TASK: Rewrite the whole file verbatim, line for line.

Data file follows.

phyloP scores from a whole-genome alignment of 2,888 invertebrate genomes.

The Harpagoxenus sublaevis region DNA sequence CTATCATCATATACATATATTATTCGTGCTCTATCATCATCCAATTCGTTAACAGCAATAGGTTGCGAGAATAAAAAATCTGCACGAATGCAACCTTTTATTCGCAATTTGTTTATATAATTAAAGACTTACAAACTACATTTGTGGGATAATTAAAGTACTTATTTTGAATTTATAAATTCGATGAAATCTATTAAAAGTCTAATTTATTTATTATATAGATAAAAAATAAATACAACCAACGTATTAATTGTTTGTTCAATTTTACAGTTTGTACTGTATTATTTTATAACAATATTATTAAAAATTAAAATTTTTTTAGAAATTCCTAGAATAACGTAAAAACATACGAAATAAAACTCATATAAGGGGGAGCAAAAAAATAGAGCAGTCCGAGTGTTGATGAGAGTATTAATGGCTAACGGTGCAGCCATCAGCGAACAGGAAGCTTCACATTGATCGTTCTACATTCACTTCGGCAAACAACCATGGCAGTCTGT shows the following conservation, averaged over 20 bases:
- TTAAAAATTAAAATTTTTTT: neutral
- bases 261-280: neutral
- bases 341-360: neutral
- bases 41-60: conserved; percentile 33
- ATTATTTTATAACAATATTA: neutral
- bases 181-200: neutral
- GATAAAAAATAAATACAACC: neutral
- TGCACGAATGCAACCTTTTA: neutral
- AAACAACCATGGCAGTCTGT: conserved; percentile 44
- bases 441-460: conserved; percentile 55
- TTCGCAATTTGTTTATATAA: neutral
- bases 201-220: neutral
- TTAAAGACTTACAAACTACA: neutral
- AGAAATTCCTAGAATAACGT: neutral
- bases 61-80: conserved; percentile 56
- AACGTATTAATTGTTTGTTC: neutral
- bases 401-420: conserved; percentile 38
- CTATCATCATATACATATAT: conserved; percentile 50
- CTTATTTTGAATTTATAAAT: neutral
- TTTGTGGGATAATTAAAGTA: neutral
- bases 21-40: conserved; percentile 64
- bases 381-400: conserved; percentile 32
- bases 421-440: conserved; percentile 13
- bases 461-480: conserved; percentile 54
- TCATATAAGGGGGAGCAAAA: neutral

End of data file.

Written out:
phyloP scores from a whole-genome alignment of 2,888 invertebrate genomes.

The Harpagoxenus sublaevis region DNA sequence CTATCATCATATACATATATTATTCGTGCTCTATCATCATCCAATTCGTTAACAGCAATAGGTTGCGAGAATAAAAAATCTGCACGAATGCAACCTTTTATTCGCAATTTGTTTATATAATTAAAGACTTACAAACTACATTTGTGGGATAATTAAAGTACTTATTTTGAATTTATAAATTCGATGAAATCTATTAAAAGTCTAATTTATTTATTATATAGATAAAAAATAAATACAACCAACGTATTAATTGTTTGTTCAATTTTACAGTTTGTACTGTATTATTTTATAACAATATTATTAAAAATTAAAATTTTTTTAGAAATTCCTAGAATAACGTAAAAACATACGAAATAAAACTCATATAAGGGGGAGCAAAAAAATAGAGCAGTCCGAGTGTTGATGAGAGTATTAATGGCTAACGGTGCAGCCATCAGCGAACAGGAAGCTTCACATTGATCGTTCTACATTCACTTCGGCAAACAACCATGGCAGTCTGT shows the following conservation, averaged over 20 bases:
- TTAAAAATTAAAATTTTTTT: neutral
- bases 261-280: neutral
- bases 341-360: neutral
- bases 41-60: conserved; percentile 33
- ATTATTTTATAACAATATTA: neutral
- bases 181-200: neutral
- GATAAAAAATAAATACAACC: neutral
- TGCACGAATGCAACCTTTTA: neutral
- AAACAACCATGGCAGTCTGT: conserved; percentile 44
- bases 441-460: conserved; percentile 55
- TTCGCAATTTGTTTATATAA: neutral
- bases 201-220: neutral
- TTAAAGACTTACAAACTACA: neutral
- AGAAATTCCTAGAATAACGT: neutral
- bases 61-80: conserved; percentile 56
- AACGTATTAATTGTTTGTTC: neutral
- bases 401-420: conserved; percentile 38
- CTATCATCATATACATATAT: conserved; percentile 50
- CTTATTTTGAATTTATAAAT: neutral
- TTTGTGGGATAATTAAAGTA: neutral
- bases 21-40: conserved; percentile 64
- bases 381-400: conserved; percentile 32
- bases 421-440: conserved; percentile 13
- bases 461-480: conserved; percentile 54
- TCATATAAGGGGGAGCAAAA: neutral